There are many ways to save on Prescriptions, such as: Patient Assistance Programs, Prescription Savings Card or Free Drug Cards, Free Antibiotics and Free Samples, using Generic Drugs, Co-Pay Cards, Pill Splitting, and many other ways covered in this series! If you thought that I saved you a lot of money in other areas of this website, then by the time you find out how much money that I can save you on Prescriptions, you'll want to kiss me! There's so much information, that it takes 3 Pages. This is the 3rd Page, so be certain to go back and see Pages 1 and 2 when you're finished here.
Co-Pay cards are usually given to you by your doctor. If the doctor doesn't automatically offer it to you, you can ask your doctor if the prescription manufacturer is offering a "co-pay card" for the Brand Name Prescription that they've prescribed you. You can also find these offers on prescription manufacturer websites, in magazines and sometimes in the newspaper, but they'll always tell you to get the prescription from your doctor. Some of these cards offer free 7, 30, 60 or 90-day trials of the medication, and others offer that you pay a set amount or co-pay (such as $15 or $25 for 6 refills) with or without Health Insurance for the medication. The manufacturer will pickup the rest of the cost for the medication even if you have Health Insurance. Although this is a temporary savings, it can be a huge savings none-the-less. I used one of these cards when I was uninsured for a pill that (ridiculously) cost @$25 each! I received 9 pills per refill, that would have normally cost me $225.00 per month for $15 per month for 6 months. Boy was I a happy camper!!!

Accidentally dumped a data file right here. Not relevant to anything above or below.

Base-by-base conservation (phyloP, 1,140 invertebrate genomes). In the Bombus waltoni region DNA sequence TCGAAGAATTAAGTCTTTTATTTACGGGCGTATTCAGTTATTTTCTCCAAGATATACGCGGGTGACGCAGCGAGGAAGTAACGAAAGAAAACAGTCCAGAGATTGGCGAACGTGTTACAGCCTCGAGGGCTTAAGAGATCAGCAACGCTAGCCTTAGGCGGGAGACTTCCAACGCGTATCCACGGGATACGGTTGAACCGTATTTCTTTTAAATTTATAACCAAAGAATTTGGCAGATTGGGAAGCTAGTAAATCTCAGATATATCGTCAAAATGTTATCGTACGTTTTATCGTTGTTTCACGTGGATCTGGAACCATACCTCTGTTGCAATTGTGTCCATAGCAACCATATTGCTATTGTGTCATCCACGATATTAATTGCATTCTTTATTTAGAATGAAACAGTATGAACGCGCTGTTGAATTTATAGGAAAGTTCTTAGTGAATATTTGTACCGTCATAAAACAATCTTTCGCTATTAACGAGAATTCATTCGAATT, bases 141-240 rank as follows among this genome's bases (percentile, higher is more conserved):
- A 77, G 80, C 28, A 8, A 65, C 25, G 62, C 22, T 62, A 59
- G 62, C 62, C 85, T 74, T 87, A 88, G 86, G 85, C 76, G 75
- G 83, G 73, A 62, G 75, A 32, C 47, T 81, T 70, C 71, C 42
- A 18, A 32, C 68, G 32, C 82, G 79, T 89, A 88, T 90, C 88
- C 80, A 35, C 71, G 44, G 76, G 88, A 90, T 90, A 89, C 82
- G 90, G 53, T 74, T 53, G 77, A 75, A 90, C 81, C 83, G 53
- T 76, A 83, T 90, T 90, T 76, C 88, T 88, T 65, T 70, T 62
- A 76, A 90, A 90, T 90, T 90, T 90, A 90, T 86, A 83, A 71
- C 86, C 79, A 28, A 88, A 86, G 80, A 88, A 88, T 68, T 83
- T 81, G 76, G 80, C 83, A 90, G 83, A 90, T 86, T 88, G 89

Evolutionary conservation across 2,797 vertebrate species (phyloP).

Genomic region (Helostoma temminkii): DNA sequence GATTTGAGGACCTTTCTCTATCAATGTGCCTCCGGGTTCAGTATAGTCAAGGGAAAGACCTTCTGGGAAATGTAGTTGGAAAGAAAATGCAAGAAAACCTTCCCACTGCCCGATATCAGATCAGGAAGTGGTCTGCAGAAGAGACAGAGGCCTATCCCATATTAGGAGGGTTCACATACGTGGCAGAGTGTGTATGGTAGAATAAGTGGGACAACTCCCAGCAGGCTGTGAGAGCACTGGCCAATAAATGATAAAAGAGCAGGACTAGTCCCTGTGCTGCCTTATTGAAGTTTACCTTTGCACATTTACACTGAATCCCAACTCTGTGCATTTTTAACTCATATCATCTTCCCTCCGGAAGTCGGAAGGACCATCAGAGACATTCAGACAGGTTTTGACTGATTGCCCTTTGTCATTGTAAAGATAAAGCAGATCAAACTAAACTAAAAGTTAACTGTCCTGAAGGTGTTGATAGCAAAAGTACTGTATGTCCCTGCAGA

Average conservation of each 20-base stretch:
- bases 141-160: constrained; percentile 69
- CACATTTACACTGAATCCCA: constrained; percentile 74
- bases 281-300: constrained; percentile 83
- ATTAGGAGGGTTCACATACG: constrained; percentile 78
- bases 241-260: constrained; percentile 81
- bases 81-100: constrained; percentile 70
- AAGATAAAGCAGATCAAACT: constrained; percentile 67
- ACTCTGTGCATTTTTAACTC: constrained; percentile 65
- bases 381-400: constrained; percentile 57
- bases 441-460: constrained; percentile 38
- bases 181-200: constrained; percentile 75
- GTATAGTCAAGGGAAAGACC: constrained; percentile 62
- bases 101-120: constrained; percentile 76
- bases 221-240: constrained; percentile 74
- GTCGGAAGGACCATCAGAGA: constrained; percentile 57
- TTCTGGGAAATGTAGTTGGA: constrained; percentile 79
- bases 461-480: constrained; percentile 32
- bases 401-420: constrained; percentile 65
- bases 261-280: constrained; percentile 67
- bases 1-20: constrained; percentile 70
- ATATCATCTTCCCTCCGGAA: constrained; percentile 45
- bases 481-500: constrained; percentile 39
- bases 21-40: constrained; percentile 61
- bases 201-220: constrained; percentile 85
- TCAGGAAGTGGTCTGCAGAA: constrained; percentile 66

Pill Splitting is when your doctor intentionally gives you a higher dosage of your prescription, so that you can then break your pills in half to save money. Of course, this doesn’t work with capsules, only hard pills. For example, if your normal dosage is 50mg, you would ask your doctor if they would prescribe 100mg (if available), so that you pay the same cost for the prescription, but cut or break the pills in half, thereby doubling the quantity. You can cut them manually, or you can purchase a Pill-Splitter for around $5 to $10 at most drugstores. Your doctor will advise you whether or not it is safe to split a particular prescription or not. And, it is only advisable to do this if you have the discipline and wherewithal to ALWAYS remember to do it, since taking more than the recommended dosage can be dangerous!
If you don’t have Insurance, and/or you simply can’t afford those expensive Brand Name or Generic Drugs, PLEASE look into the Patient Assistance Programs that I’ve listed. Trust me, you will kick yourself later if you skip this section! You might be eligible to save a lot of money on your prescriptions!!! Go into the links, type in the names of your high-priced Prescriptions (that are not on the other lists I've shown), then see if you meet any of the qualifications for these Patient Assistance Programs. It's that simple.
Most patient assistance programs are run by pharmaceutical companies to provide free or low cost medications to people who cannot afford to buy their medicine. Other Patient Assistance Programs are State run programs or Government run programs. You will need to meet certain criteria to qualify for each program, such as age, income level, etc. I urge you to look into these programs!!! Especially if you are of limited means, at any time unemployed, a single parent, elderly, or even a husband and wife living on only one salary. You very well may qualify and can save a ton of money on those really expensive medications.